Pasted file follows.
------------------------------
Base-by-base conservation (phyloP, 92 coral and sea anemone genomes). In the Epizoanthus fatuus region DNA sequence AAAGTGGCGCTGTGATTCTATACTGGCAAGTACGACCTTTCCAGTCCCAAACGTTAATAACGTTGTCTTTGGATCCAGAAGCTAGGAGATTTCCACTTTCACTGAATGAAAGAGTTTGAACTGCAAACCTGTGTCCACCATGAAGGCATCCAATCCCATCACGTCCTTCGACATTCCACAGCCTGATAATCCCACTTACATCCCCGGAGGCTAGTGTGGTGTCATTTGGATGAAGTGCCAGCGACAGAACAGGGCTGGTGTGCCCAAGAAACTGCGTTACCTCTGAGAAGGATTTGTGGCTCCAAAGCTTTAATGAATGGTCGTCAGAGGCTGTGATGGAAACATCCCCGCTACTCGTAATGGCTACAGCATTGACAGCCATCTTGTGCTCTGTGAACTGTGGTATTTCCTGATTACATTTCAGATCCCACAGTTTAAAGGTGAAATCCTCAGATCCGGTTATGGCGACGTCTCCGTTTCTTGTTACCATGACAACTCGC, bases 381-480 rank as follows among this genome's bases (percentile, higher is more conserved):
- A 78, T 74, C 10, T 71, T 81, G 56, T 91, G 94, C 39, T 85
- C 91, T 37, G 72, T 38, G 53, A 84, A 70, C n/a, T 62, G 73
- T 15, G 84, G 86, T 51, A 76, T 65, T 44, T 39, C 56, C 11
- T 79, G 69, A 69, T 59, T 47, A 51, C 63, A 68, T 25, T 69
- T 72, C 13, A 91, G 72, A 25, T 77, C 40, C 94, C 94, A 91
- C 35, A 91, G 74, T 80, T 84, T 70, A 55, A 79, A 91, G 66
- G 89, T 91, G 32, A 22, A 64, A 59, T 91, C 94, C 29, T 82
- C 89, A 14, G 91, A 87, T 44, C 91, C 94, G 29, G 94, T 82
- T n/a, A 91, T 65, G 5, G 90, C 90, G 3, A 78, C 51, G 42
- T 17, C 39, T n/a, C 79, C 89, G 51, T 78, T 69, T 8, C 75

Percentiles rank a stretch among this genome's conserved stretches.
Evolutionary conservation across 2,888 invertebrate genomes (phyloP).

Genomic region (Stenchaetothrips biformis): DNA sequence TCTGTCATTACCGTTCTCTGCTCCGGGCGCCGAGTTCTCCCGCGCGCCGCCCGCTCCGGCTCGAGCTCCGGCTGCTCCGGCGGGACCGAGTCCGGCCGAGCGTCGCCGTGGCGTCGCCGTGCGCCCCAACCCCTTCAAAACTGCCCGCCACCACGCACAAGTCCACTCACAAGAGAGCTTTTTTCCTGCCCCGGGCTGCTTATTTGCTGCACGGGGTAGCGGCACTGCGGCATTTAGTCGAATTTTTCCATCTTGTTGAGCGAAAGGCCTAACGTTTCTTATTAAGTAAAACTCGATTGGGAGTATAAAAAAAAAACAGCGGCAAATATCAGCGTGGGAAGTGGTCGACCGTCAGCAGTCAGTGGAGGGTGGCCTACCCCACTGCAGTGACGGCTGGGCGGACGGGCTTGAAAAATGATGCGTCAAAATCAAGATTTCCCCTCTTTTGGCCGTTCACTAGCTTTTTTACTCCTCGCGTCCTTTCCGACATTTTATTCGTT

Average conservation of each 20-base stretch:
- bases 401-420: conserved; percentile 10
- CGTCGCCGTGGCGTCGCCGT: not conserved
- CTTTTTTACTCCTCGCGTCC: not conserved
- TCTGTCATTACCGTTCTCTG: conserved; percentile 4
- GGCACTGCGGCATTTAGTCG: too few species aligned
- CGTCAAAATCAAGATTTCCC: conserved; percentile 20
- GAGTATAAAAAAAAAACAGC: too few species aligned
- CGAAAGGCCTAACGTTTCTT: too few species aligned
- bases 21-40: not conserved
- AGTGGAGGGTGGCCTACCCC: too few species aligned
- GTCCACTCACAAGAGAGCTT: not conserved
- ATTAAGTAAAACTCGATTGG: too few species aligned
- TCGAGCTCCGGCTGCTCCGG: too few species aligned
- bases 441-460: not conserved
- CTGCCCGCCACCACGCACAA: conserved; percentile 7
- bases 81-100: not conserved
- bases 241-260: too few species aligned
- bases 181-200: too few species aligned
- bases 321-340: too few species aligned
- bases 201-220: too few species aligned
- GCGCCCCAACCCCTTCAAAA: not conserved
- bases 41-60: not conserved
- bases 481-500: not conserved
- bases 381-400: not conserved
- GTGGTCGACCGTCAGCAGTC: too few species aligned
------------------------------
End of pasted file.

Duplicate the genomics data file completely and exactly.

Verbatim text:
Base-by-base conservation (phyloP, 92 coral and sea anemone genomes). In the Epizoanthus fatuus region DNA sequence AAAGTGGCGCTGTGATTCTATACTGGCAAGTACGACCTTTCCAGTCCCAAACGTTAATAACGTTGTCTTTGGATCCAGAAGCTAGGAGATTTCCACTTTCACTGAATGAAAGAGTTTGAACTGCAAACCTGTGTCCACCATGAAGGCATCCAATCCCATCACGTCCTTCGACATTCCACAGCCTGATAATCCCACTTACATCCCCGGAGGCTAGTGTGGTGTCATTTGGATGAAGTGCCAGCGACAGAACAGGGCTGGTGTGCCCAAGAAACTGCGTTACCTCTGAGAAGGATTTGTGGCTCCAAAGCTTTAATGAATGGTCGTCAGAGGCTGTGATGGAAACATCCCCGCTACTCGTAATGGCTACAGCATTGACAGCCATCTTGTGCTCTGTGAACTGTGGTATTTCCTGATTACATTTCAGATCCCACAGTTTAAAGGTGAAATCCTCAGATCCGGTTATGGCGACGTCTCCGTTTCTTGTTACCATGACAACTCGC, bases 381-480 rank as follows among this genome's bases (percentile, higher is more conserved):
- A 78, T 74, C 10, T 71, T 81, G 56, T 91, G 94, C 39, T 85
- C 91, T 37, G 72, T 38, G 53, A 84, A 70, C n/a, T 62, G 73
- T 15, G 84, G 86, T 51, A 76, T 65, T 44, T 39, C 56, C 11
- T 79, G 69, A 69, T 59, T 47, A 51, C 63, A 68, T 25, T 69
- T 72, C 13, A 91, G 72, A 25, T 77, C 40, C 94, C 94, A 91
- C 35, A 91, G 74, T 80, T 84, T 70, A 55, A 79, A 91, G 66
- G 89, T 91, G 32, A 22, A 64, A 59, T 91, C 94, C 29, T 82
- C 89, A 14, G 91, A 87, T 44, C 91, C 94, G 29, G 94, T 82
- T n/a, A 91, T 65, G 5, G 90, C 90, G 3, A 78, C 51, G 42
- T 17, C 39, T n/a, C 79, C 89, G 51, T 78, T 69, T 8, C 75

Percentiles rank a stretch among this genome's conserved stretches.
Evolutionary conservation across 2,888 invertebrate genomes (phyloP).

Genomic region (Stenchaetothrips biformis): DNA sequence TCTGTCATTACCGTTCTCTGCTCCGGGCGCCGAGTTCTCCCGCGCGCCGCCCGCTCCGGCTCGAGCTCCGGCTGCTCCGGCGGGACCGAGTCCGGCCGAGCGTCGCCGTGGCGTCGCCGTGCGCCCCAACCCCTTCAAAACTGCCCGCCACCACGCACAAGTCCACTCACAAGAGAGCTTTTTTCCTGCCCCGGGCTGCTTATTTGCTGCACGGGGTAGCGGCACTGCGGCATTTAGTCGAATTTTTCCATCTTGTTGAGCGAAAGGCCTAACGTTTCTTATTAAGTAAAACTCGATTGGGAGTATAAAAAAAAAACAGCGGCAAATATCAGCGTGGGAAGTGGTCGACCGTCAGCAGTCAGTGGAGGGTGGCCTACCCCACTGCAGTGACGGCTGGGCGGACGGGCTTGAAAAATGATGCGTCAAAATCAAGATTTCCCCTCTTTTGGCCGTTCACTAGCTTTTTTACTCCTCGCGTCCTTTCCGACATTTTATTCGTT

Average conservation of each 20-base stretch:
- bases 401-420: conserved; percentile 10
- CGTCGCCGTGGCGTCGCCGT: not conserved
- CTTTTTTACTCCTCGCGTCC: not conserved
- TCTGTCATTACCGTTCTCTG: conserved; percentile 4
- GGCACTGCGGCATTTAGTCG: too few species aligned
- CGTCAAAATCAAGATTTCCC: conserved; percentile 20
- GAGTATAAAAAAAAAACAGC: too few species aligned
- CGAAAGGCCTAACGTTTCTT: too few species aligned
- bases 21-40: not conserved
- AGTGGAGGGTGGCCTACCCC: too few species aligned
- GTCCACTCACAAGAGAGCTT: not conserved
- ATTAAGTAAAACTCGATTGG: too few species aligned
- TCGAGCTCCGGCTGCTCCGG: too few species aligned
- bases 441-460: not conserved
- CTGCCCGCCACCACGCACAA: conserved; percentile 7
- bases 81-100: not conserved
- bases 241-260: too few species aligned
- bases 181-200: too few species aligned
- bases 321-340: too few species aligned
- bases 201-220: too few species aligned
- GCGCCCCAACCCCTTCAAAA: not conserved
- bases 41-60: not conserved
- bases 481-500: not conserved
- bases 381-400: not conserved
- GTGGTCGACCGTCAGCAGTC: too few species aligned